Biopesticide treatments with novel mode of action and optimized for an improved activity toward their biological targets (fungi, insects, weeds, mycotoxin biosynthesis) after test

Naturally occurring substances produced by plants or other organisms offer alternatives to synthetic pesticides to control pests, diseases and weeds and new leads when resistance has evolved to currently available pesticides. In vitro bioassays were conducted to evaluate the efficacy of different molecules in combatting target pests.

Whole extracts and fractions of the ground pine, Ajuga chamaepitys, which may contain potential antifeedant clerodane diterpenoids, were tested for their biological activity on the diamondback Plutella xylostella and tomato leaf miner Tuta absoluta. Other secondary metabolites, phenolic acids and benzoxazinoids, were tested for their biological activity against several insect species, and for inhibition of mycotoxin production by Fusarium sp. in wheat. With the aim of restoring sensitivity to herbicides, key genes involved in herbicide detoxication in wild grass were characterized and transgenic (rice) lines overexpressing detoxifying enzymes were generated. This allowed screening for inhibitors of detoxifying enzymes, including protein kinases.

Knowledge was acquired on the spectrum of action of these biomolecules in order to define the scope in terms of insect pests to be targeted. Whole extracts of A. chamaepitys reduced feeding damage by larvae of the two Lepidoptera insect species studied. Dicaffeoylquinic acids showed no effect on insects of the Coleoptera and Lepidoptera orders, but were highly toxic to a wide range of aphid species.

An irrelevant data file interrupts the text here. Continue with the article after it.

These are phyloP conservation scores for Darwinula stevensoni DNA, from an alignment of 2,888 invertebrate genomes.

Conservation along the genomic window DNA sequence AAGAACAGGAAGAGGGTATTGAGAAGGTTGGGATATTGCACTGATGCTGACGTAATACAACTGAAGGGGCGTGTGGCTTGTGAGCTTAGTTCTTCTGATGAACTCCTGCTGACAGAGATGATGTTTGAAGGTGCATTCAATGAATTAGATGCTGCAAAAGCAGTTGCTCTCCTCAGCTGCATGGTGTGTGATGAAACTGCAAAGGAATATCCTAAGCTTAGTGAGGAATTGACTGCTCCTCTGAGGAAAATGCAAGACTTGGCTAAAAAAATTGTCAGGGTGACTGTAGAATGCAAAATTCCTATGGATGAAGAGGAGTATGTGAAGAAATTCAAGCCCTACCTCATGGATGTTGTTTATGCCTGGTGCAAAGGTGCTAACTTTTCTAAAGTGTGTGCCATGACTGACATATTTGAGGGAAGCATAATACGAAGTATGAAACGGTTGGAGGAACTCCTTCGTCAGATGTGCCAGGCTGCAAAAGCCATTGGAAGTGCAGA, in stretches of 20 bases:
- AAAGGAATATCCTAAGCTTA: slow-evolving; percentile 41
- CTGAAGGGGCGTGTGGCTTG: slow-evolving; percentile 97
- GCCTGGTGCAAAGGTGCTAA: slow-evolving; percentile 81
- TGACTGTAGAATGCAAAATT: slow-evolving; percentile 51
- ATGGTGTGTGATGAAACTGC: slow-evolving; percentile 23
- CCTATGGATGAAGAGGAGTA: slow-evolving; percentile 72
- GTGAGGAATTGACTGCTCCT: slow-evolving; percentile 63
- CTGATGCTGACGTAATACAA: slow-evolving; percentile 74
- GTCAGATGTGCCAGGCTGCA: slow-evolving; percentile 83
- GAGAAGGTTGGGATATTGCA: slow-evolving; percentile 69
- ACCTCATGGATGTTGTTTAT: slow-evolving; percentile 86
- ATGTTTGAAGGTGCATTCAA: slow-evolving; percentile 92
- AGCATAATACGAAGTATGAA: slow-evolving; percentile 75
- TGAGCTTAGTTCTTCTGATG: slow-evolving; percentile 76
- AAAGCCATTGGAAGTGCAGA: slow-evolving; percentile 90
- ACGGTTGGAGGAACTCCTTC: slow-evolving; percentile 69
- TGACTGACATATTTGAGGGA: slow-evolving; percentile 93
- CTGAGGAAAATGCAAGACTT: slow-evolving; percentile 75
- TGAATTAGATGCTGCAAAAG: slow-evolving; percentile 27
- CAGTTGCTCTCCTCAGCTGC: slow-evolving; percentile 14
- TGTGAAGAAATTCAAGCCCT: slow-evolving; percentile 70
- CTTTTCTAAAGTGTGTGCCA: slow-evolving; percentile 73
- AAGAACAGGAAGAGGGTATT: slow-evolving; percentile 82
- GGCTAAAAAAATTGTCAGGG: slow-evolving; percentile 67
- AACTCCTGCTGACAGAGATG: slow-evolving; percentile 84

The mode of action of the active compounds was investigated. Although significantly different from the control, none of the fractions of A. chamaepitys extract were as good as the whole extract for antifeedant activity, and the active components remain to be identified. After topical application of dicaffeoylquinic acids, aphid mortality was low, but still varied with the experiments, suggesting that the contact efficacy can be improved with an optimized formulation of dicaffeoyl-based biopesticides. Monitoring of the aphid feeding behavior showed that ingestion of 3,5-dicaffeoylquinic acid-supplemented diet was severely impaired, but that aphids could not detect the presence of the molecule before ingestion. The mechanisms by which phenolic acids may limit the accumulation of mycotoxins in kernels have been studied. Phenolics are able to modulate the expression of the biosynthesis genes, and their effect may also be linked to their antioxidative properties.

 

Field trials have been conducted to evaluate the efficiency of phenolic acid spray applications to protect wheat plants from Fusarium graminearum. Like with aphids, the results obtained with mycotoxins suggest that experiments need to be repeated after an optimized formulation is found for use of these compounds as crop protection agents. Another method to increase protection against Fusarium sp. would be breeding or engineering of plants with increased levels of benzoxazinoids

The research leading to these results has received funding from the European Union Seventh Framework Programme (FP7/ 2007-2013) under the grant agreement n°265865- PURE